COLOR

by Florence W Deems

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What is Color? We all think we know. But physicists and physiologists have discovered that the impressions we know as red, yellow, and the rest of the colors of the rainbow, simply are not there at all! They're just a small group of frequencies that lie within a certain narrow bandwidth of the whole electromagnetic spectrum.

We're equipped with eyes that contain certain specialized structures called rods and cones. These structures send the frequencies of colored light to our retinas at the backs of our eyes. From there these frequencies are transmitted to special areas of our brain that translate these frequencies into red, yellow, and other colors. So color is just an illusion.

However, camera manufacturers had to develop special chemicals, first with film and then with digital sensors, that act in a manner similar to our rods and cones. These chemicals can detect and translate the various frequencies of light into what our eyes interpret as colors.

But unless we understand that the primary and secondary colors of Llght are different from the primary and secondary colors of Pigments which we all learned in grade school, we may find using colors for imaging confusing. In the following chart are the Light Primaries and their opposites (Secondaries).

Primary Colors of Light: "Any three colors (or frequencies) of light which produce white light when combined with the correct intensity are called primary colors of light." The secondary colors of Light are produced by combining any two primary colors.

Primary
Color
Secondary
Color
red cyan
green magenta
blue yellow
The Colors of Light Wheel




COLOR MANAGEMENT SYSTEMS
There are TWO COLOR SYSTEMS for dealing with Light that our technologies use: RGB (Light Primaries) and CYMK (Light Secondaries).

  • RGB (red, green,blue - Light Primaries):

    Although Yellow is one of Pigment's Primary colors, to get Yellow Light, in this system you have to combine the Light Primaries - red and green. This is the color system used by TV and computer monitors, called the RGB, or Red, Green, Blue system. So TVs and computers combine the Primary colors of Light instead of the Secondaries. Combining two Primaries produces one Secondary.

  • CYMK (cyan, yellow, magenta, black - Light Secondaries):

    The system used by many digital gadgets, Photoshop, printers and color copiers is the CYMK - Cyan, Yellow, Magenta, Black. These use the Secondaries of Light. Black is not a Primary or a Secondary - it is the absence of Light.

So when you see a color image on TV or on a computer monitor, you're looking at the RGB system. BUT, when you must print out a color image from the TV or the computer monitor, the dye-sublimation printers (what some photo labs use), the lazer printers, or the ink jet printers (which is what we use) have to translate the RGB codes into the CYMK codes to print. Fortunately for us, we don't have to figure this out ourselves!


Is a Red Object Really Red?

NO!!!!! An object that we call red, is really all the other colors (frequencies) except red! It rejects the red frequencies, sends them back out, and this is why we see it as red. The same is true for the other colors. We see the colors of the light frequencies that each object rejects!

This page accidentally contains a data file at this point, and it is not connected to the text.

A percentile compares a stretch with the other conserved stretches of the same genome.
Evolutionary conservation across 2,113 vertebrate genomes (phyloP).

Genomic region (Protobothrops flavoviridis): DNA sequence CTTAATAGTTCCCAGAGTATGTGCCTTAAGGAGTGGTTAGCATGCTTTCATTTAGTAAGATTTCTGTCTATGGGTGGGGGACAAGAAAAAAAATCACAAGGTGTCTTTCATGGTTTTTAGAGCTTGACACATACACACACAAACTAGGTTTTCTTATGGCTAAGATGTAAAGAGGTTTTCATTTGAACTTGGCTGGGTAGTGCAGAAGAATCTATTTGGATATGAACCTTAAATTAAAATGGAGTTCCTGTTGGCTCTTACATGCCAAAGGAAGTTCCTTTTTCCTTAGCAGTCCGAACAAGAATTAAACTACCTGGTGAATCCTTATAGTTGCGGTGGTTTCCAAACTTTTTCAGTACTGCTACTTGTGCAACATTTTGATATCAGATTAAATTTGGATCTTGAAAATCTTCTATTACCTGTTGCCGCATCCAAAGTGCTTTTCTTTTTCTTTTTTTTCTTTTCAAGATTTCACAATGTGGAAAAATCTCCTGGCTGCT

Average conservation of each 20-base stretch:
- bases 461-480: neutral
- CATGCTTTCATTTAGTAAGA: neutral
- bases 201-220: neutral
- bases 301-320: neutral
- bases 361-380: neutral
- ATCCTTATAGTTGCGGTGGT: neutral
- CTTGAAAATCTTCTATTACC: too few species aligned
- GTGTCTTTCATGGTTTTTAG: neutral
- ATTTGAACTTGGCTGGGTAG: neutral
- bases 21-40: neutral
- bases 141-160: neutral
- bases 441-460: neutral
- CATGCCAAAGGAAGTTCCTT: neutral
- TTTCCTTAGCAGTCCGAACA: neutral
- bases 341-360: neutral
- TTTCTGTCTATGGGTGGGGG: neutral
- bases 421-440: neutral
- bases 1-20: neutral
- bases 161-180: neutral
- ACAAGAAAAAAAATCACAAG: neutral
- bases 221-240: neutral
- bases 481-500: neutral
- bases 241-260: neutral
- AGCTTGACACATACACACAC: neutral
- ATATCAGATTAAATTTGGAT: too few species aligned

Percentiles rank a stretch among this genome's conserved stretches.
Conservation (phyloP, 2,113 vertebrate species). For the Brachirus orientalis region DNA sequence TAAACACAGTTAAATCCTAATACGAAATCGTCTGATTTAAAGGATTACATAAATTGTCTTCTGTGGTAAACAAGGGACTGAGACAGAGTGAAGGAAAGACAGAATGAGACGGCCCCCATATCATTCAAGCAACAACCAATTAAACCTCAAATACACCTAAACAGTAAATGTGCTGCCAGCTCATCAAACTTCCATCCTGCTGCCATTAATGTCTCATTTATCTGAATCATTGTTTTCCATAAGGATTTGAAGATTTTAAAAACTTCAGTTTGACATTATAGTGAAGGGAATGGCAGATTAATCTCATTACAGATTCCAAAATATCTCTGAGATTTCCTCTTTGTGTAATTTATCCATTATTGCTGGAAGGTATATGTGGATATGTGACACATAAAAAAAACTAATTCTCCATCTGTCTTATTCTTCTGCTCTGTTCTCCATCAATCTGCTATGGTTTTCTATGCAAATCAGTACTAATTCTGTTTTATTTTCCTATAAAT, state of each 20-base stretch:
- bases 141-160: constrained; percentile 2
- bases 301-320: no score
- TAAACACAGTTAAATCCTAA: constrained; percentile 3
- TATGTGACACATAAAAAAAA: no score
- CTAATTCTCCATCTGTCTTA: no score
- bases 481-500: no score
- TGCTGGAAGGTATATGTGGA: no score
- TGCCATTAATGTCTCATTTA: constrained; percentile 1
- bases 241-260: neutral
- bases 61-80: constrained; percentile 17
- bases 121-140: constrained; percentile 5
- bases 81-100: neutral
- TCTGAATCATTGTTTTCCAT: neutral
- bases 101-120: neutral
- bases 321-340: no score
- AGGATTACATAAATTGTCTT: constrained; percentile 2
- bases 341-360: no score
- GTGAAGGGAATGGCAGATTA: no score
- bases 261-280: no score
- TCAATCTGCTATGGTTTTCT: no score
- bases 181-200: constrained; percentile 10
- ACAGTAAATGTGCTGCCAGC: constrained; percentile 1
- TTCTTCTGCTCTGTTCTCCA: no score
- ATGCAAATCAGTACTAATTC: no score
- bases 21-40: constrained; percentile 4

A white object simply rejects ALL the color frequencies there are. We then see this object as white, because we're detecting ALL the frequencies of light that are falling on that object.

Conversely, an object we perceive to be black, is really no color at all, because it has absorbed ALL the frequencies of light that fall on it

Primary, Secondary & Tertiary Colors

Above you can see a 12-color wheel, this time it's a pigment color wheel, rather than a Light wheel. But the principle is the same. A secondary color is achieved by mixing two primaries. By mixing a primary with the secondary next to it, we get a hue in between that's termed a tertiary color.

Designers have developed certain terms describing various color schemes that some will find useful to know:

  • Complimentary = Colors that are opposite on the color wheel.

  • Analogous = two or more colors that are next to each other on the wheel.

  • Triad = any three colors that are evenly spaced around the wheel from each other.

  • Split Complementary = a color on one side of the wheel, plus the two colors immediately adjacent to its complementary or opposite color.

As with all color schemes, it seems to work out best with only one color as the dominant and the other one or two colors used as accents.

What does this have to do with photography? If we're producing fine art photographs and hope to sell them, we need to keep in mind these various designer color schemes and hunt for them in our subjects. People buy photographs to hang on their walls in a room that quite often has a particular color scheme. If our photograph/print doesn't match that scheme, then the buyer will hunt for other photos that will harmonize when hung in that room.

For instance, imagine a garden image that's mostly greens tending towards soft blue-greens and blues, it will help hold a person's interest if there's at least one "pop" of color on the opposite side of the wheel, appearing as a flower or two.

When making impromptu portraits of people, look for colors in the background that will be complementary or analogous or triadic or split complementary to the color(s) the person is wearing. If the portrait shows mostly the person's skin color, which will be warm, then see if a background with a cool color will set off the warmth of the skin tones.

If we practice seeing these different color schemes and shooting examples of each, doing this will help train our eyes to see colors in different ways.

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